Insider: Coaching Changes Could Only Be the Beginning

You knew change was coming.

After witnessing the team complete a ten-game losing streak, the Bucs’ front office fired Raheem Morris on Monday morning.  Given the utter lack of discipline, accountability, and intensity shown on the field this year, that decision was as surprising as watching a Buccaneer defender whiff after trying to tackle Julio Jones in the open field.  Even Morris smiled and admitted Friday that his team lacked the intensity in practice it had earlier in the year. 

It’s ok, coach.  You didn’t even need to tell us.  When the worst defense, statistically, in team history shows up on your watch, we know there’s no intensity.  Just to add insult to injury, the Falcons’ first half onslaught Sunday in their 45-24 spanking gave the 2011 Buccaneer defense the dubious distinction of allowing the most points in a season in team history – 494 points.

The entire coaching staff was even given their collective walking papers.  Established and respected guys like offensive line coach Pat Morris.  An accomplished former player like Keith Millard.  A rising star like defensive backs coach Jimmy Lake.  Gone.  All of them.  It’s currently unknown if any will ultimately be brought back under whatever new head coach there is, but they are no longer employed by the Bucs at the moment. 

That’s what happens when a team waives bye-bye to discipline and competitiveness for two-plus months.  Widespread, sweeping changes ensue.  We wondered what kind of consequences there would be after seeing the typically-terrible Blaine Gabbert look like Mark Brunell in his prime, or Cam Newton look like the man of steel as he turned Raymond James Stadium into his personal phone booth.  Rookie quarterbacks or veterans, it didn’t matter.  The story had the same hideous, double-digit-deficit ending.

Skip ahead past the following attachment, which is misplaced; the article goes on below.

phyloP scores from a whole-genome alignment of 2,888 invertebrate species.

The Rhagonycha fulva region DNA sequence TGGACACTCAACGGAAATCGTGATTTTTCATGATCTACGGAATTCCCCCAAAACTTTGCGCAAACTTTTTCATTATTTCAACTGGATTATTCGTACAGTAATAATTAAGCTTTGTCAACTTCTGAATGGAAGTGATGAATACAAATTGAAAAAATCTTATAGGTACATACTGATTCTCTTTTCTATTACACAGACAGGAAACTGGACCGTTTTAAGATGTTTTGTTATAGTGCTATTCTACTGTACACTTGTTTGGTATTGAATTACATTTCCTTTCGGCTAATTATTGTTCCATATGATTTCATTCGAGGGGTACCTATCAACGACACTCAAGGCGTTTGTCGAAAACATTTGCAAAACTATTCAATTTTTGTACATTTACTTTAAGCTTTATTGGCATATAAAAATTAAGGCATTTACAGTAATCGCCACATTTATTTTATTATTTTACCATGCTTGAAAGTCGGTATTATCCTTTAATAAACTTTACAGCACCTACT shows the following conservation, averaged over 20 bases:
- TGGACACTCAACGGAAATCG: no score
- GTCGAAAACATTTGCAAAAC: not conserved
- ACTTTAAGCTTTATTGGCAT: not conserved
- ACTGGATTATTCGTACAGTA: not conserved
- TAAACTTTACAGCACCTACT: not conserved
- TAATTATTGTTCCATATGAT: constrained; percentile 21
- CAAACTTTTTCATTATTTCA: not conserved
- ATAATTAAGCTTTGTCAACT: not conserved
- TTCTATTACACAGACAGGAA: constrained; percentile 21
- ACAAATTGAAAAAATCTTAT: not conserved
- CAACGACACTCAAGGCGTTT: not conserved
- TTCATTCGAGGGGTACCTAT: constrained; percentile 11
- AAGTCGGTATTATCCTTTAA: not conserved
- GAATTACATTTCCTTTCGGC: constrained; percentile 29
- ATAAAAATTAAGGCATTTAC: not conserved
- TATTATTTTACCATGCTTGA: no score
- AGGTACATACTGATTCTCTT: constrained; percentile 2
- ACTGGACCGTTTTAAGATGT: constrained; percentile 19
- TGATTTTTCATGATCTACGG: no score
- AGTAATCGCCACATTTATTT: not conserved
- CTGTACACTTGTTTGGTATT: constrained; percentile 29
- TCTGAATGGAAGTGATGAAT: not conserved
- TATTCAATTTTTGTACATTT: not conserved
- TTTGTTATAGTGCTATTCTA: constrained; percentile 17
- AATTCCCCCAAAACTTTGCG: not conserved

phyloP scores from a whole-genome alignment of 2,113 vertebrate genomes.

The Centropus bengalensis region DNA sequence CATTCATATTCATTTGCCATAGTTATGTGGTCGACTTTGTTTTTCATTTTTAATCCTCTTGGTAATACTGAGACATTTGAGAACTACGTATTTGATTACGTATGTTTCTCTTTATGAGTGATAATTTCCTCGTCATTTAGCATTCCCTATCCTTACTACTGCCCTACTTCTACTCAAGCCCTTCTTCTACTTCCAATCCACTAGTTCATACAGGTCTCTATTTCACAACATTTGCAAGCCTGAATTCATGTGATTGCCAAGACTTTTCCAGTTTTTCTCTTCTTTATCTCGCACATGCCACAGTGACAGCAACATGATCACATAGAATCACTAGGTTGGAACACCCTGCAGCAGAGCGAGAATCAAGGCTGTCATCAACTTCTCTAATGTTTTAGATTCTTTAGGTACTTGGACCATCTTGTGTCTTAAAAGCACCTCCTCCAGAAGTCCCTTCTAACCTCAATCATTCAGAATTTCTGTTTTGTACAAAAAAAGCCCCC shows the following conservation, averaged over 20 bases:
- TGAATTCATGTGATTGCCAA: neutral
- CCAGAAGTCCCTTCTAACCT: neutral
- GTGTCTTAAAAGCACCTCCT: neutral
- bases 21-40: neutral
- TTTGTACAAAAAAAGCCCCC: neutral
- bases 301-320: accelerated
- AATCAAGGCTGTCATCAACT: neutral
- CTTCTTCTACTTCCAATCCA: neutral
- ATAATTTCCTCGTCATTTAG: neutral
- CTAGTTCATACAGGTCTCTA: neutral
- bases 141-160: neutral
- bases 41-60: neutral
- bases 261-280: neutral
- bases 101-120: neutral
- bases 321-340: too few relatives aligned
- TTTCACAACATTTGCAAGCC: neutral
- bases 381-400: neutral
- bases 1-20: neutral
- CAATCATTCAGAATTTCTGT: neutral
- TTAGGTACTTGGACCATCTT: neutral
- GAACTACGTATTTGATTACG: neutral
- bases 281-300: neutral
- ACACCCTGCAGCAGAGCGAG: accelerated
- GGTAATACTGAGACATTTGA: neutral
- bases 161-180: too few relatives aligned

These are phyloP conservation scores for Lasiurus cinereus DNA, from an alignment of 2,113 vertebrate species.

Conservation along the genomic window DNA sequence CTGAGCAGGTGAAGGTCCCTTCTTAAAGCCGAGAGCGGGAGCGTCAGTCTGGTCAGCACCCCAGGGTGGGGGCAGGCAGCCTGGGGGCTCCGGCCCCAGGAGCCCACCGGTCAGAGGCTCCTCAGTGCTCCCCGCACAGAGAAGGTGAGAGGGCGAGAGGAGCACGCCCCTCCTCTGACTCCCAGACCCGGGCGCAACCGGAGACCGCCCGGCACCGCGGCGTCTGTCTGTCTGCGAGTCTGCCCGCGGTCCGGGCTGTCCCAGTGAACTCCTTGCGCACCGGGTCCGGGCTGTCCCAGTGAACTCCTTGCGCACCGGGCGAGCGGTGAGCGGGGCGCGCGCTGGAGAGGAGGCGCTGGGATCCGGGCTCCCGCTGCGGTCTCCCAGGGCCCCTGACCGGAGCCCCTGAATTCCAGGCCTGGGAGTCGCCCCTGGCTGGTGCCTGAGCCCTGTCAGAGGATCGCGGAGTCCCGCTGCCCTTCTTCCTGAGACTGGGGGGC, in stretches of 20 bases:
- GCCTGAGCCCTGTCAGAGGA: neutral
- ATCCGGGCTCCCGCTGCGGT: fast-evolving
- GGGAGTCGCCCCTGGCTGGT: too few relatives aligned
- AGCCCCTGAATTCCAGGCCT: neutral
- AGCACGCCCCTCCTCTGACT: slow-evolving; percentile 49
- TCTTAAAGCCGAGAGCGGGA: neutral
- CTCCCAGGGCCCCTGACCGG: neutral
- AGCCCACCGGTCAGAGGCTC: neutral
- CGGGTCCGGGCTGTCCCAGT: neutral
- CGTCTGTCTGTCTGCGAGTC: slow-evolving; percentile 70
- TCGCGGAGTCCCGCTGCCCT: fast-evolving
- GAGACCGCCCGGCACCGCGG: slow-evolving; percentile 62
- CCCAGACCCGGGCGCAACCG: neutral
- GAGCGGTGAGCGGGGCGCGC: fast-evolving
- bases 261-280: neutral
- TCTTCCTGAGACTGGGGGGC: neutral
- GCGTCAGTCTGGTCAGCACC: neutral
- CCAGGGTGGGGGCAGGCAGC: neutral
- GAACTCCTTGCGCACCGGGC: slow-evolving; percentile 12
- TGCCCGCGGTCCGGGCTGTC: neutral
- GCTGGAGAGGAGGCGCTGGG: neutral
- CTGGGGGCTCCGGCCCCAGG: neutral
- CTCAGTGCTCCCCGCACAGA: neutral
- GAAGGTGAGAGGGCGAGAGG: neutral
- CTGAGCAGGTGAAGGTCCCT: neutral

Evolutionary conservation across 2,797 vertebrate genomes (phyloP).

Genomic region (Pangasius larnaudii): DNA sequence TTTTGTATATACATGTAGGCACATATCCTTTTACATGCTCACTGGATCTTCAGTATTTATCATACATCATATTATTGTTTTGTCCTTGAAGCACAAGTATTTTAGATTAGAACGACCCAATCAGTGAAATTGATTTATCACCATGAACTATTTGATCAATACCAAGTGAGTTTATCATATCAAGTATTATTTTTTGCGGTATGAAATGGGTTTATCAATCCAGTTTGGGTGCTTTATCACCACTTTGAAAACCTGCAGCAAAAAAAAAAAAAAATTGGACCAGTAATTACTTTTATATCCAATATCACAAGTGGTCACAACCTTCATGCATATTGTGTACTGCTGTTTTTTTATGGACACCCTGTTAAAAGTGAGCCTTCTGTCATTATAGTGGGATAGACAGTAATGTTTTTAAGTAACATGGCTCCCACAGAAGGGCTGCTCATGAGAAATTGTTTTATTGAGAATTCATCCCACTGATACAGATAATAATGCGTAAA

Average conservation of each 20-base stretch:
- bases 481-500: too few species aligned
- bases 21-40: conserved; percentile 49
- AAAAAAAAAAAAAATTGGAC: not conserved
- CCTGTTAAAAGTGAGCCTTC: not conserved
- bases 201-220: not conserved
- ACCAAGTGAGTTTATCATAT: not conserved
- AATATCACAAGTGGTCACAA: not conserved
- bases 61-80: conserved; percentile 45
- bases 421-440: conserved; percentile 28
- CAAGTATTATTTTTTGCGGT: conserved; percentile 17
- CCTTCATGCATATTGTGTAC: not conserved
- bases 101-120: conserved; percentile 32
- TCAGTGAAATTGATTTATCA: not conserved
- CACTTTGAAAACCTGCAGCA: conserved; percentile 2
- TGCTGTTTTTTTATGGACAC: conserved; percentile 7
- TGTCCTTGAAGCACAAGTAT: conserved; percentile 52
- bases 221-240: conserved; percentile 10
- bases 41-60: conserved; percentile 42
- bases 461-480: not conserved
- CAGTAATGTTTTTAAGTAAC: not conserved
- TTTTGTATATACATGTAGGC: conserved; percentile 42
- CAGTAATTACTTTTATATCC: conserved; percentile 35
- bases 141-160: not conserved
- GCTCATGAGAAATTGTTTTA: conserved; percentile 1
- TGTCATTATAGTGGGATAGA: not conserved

The big question remaining (well, besides who will be the new head coach) is:  which of the players deserve to keep their jobs in 2012?  Yes, despite questions regarding control by Morris over his players, Mark Dominik’s draft selections and free agency moves (or lack thereof), and the team’s low payroll, the players still had the ability to avoid this nightmarish ending to the season.

That’s right.  Guys false starting and jumping offsides.  Defensive lineman out of their gaps.  Linebackers missing fits.  Safeties taking bad angles and allowing long touchdowns.  Wide receivers unable to beat press man coverage.  A running back who bobbled more balls than a lotto machine.  A franchise quarterback who locked eyes with his receivers like they were a pack of Buccaneer cheerleaders cavorting in the surf, and one who more than tripled his interception total from 2010.

Perhaps most damning was watching players fail to give maximum effort against San Francisco, Houston, and Jacksonville, just to name a few instances.  As paid professionals, that can never happen, and you can bet your bottom dollar that won’t be lost on the front office when it comes to evaluating which players deserve to be here next year.

Although franchise and/or big-contract players like Josh Freeman, Gerald McCoy, Adrian Clayborn, Donald Penn, Davin Joseph, and Kellen Winslow will certainly be safe for next season, many of the rest of the players should be worried about what they put on film this year, because Dominik and the Glazers have just shown today that they are not afraid of making widespread changes and taking a step back in the short term for the sake of taking a bigger step forward in the long term.